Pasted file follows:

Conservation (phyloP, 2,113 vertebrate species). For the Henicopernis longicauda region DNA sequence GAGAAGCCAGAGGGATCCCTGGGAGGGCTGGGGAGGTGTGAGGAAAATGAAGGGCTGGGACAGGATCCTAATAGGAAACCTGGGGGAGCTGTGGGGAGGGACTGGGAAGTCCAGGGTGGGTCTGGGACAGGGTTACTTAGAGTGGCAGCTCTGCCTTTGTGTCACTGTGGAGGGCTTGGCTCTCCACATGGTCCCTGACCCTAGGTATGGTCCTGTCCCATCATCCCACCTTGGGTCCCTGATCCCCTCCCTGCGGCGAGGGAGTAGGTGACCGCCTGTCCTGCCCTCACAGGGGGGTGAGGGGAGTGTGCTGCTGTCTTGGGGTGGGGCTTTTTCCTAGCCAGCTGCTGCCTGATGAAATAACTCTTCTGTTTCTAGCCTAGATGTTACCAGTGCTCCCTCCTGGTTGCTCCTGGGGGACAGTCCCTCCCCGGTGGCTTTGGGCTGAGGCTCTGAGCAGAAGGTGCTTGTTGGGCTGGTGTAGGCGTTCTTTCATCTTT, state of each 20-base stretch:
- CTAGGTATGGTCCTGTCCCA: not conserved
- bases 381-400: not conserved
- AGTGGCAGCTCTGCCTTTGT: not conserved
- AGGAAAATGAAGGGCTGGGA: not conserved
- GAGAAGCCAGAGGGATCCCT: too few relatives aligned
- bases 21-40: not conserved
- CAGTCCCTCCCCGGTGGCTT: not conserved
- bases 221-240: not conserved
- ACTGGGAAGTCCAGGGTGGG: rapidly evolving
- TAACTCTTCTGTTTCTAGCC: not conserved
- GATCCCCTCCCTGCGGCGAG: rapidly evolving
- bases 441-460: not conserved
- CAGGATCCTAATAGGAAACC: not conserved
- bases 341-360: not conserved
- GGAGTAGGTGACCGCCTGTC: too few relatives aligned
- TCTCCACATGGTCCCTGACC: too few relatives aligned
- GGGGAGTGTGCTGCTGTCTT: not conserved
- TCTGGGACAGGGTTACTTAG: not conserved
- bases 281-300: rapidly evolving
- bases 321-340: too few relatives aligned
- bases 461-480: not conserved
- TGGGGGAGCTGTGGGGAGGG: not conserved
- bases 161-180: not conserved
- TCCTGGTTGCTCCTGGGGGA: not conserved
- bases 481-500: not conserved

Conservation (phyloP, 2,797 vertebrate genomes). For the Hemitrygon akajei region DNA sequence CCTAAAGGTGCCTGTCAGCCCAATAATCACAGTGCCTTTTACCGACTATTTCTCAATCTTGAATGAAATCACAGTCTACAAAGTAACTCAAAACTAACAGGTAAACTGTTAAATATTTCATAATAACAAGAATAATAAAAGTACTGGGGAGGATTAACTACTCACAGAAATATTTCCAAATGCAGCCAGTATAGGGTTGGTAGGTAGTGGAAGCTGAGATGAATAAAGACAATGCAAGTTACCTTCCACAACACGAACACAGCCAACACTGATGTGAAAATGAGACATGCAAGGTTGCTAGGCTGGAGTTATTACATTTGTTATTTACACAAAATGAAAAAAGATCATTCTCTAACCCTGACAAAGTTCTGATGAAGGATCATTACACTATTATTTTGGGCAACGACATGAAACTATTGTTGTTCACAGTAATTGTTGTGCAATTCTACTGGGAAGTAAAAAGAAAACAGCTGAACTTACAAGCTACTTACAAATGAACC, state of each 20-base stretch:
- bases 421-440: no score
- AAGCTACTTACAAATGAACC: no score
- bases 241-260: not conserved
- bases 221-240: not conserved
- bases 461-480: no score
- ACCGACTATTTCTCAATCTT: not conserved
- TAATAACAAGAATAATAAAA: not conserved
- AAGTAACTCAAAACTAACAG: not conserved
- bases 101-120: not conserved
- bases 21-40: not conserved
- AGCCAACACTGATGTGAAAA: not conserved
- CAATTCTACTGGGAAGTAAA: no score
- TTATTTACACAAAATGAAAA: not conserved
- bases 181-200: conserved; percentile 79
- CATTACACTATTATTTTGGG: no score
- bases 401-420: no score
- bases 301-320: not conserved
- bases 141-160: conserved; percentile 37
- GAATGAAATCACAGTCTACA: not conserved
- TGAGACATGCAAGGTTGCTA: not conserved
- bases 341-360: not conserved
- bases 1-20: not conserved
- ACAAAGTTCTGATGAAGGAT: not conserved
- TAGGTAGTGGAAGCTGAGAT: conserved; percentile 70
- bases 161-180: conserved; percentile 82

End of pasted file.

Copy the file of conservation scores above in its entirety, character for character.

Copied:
Conservation (phyloP, 2,113 vertebrate species). For the Henicopernis longicauda region DNA sequence GAGAAGCCAGAGGGATCCCTGGGAGGGCTGGGGAGGTGTGAGGAAAATGAAGGGCTGGGACAGGATCCTAATAGGAAACCTGGGGGAGCTGTGGGGAGGGACTGGGAAGTCCAGGGTGGGTCTGGGACAGGGTTACTTAGAGTGGCAGCTCTGCCTTTGTGTCACTGTGGAGGGCTTGGCTCTCCACATGGTCCCTGACCCTAGGTATGGTCCTGTCCCATCATCCCACCTTGGGTCCCTGATCCCCTCCCTGCGGCGAGGGAGTAGGTGACCGCCTGTCCTGCCCTCACAGGGGGGTGAGGGGAGTGTGCTGCTGTCTTGGGGTGGGGCTTTTTCCTAGCCAGCTGCTGCCTGATGAAATAACTCTTCTGTTTCTAGCCTAGATGTTACCAGTGCTCCCTCCTGGTTGCTCCTGGGGGACAGTCCCTCCCCGGTGGCTTTGGGCTGAGGCTCTGAGCAGAAGGTGCTTGTTGGGCTGGTGTAGGCGTTCTTTCATCTTT, state of each 20-base stretch:
- CTAGGTATGGTCCTGTCCCA: not conserved
- bases 381-400: not conserved
- AGTGGCAGCTCTGCCTTTGT: not conserved
- AGGAAAATGAAGGGCTGGGA: not conserved
- GAGAAGCCAGAGGGATCCCT: too few relatives aligned
- bases 21-40: not conserved
- CAGTCCCTCCCCGGTGGCTT: not conserved
- bases 221-240: not conserved
- ACTGGGAAGTCCAGGGTGGG: rapidly evolving
- TAACTCTTCTGTTTCTAGCC: not conserved
- GATCCCCTCCCTGCGGCGAG: rapidly evolving
- bases 441-460: not conserved
- CAGGATCCTAATAGGAAACC: not conserved
- bases 341-360: not conserved
- GGAGTAGGTGACCGCCTGTC: too few relatives aligned
- TCTCCACATGGTCCCTGACC: too few relatives aligned
- GGGGAGTGTGCTGCTGTCTT: not conserved
- TCTGGGACAGGGTTACTTAG: not conserved
- bases 281-300: rapidly evolving
- bases 321-340: too few relatives aligned
- bases 461-480: not conserved
- TGGGGGAGCTGTGGGGAGGG: not conserved
- bases 161-180: not conserved
- TCCTGGTTGCTCCTGGGGGA: not conserved
- bases 481-500: not conserved

Conservation (phyloP, 2,797 vertebrate genomes). For the Hemitrygon akajei region DNA sequence CCTAAAGGTGCCTGTCAGCCCAATAATCACAGTGCCTTTTACCGACTATTTCTCAATCTTGAATGAAATCACAGTCTACAAAGTAACTCAAAACTAACAGGTAAACTGTTAAATATTTCATAATAACAAGAATAATAAAAGTACTGGGGAGGATTAACTACTCACAGAAATATTTCCAAATGCAGCCAGTATAGGGTTGGTAGGTAGTGGAAGCTGAGATGAATAAAGACAATGCAAGTTACCTTCCACAACACGAACACAGCCAACACTGATGTGAAAATGAGACATGCAAGGTTGCTAGGCTGGAGTTATTACATTTGTTATTTACACAAAATGAAAAAAGATCATTCTCTAACCCTGACAAAGTTCTGATGAAGGATCATTACACTATTATTTTGGGCAACGACATGAAACTATTGTTGTTCACAGTAATTGTTGTGCAATTCTACTGGGAAGTAAAAAGAAAACAGCTGAACTTACAAGCTACTTACAAATGAACC, state of each 20-base stretch:
- bases 421-440: no score
- AAGCTACTTACAAATGAACC: no score
- bases 241-260: not conserved
- bases 221-240: not conserved
- bases 461-480: no score
- ACCGACTATTTCTCAATCTT: not conserved
- TAATAACAAGAATAATAAAA: not conserved
- AAGTAACTCAAAACTAACAG: not conserved
- bases 101-120: not conserved
- bases 21-40: not conserved
- AGCCAACACTGATGTGAAAA: not conserved
- CAATTCTACTGGGAAGTAAA: no score
- TTATTTACACAAAATGAAAA: not conserved
- bases 181-200: conserved; percentile 79
- CATTACACTATTATTTTGGG: no score
- bases 401-420: no score
- bases 301-320: not conserved
- bases 141-160: conserved; percentile 37
- GAATGAAATCACAGTCTACA: not conserved
- TGAGACATGCAAGGTTGCTA: not conserved
- bases 341-360: not conserved
- bases 1-20: not conserved
- ACAAAGTTCTGATGAAGGAT: not conserved
- TAGGTAGTGGAAGCTGAGAT: conserved; percentile 70
- bases 161-180: conserved; percentile 82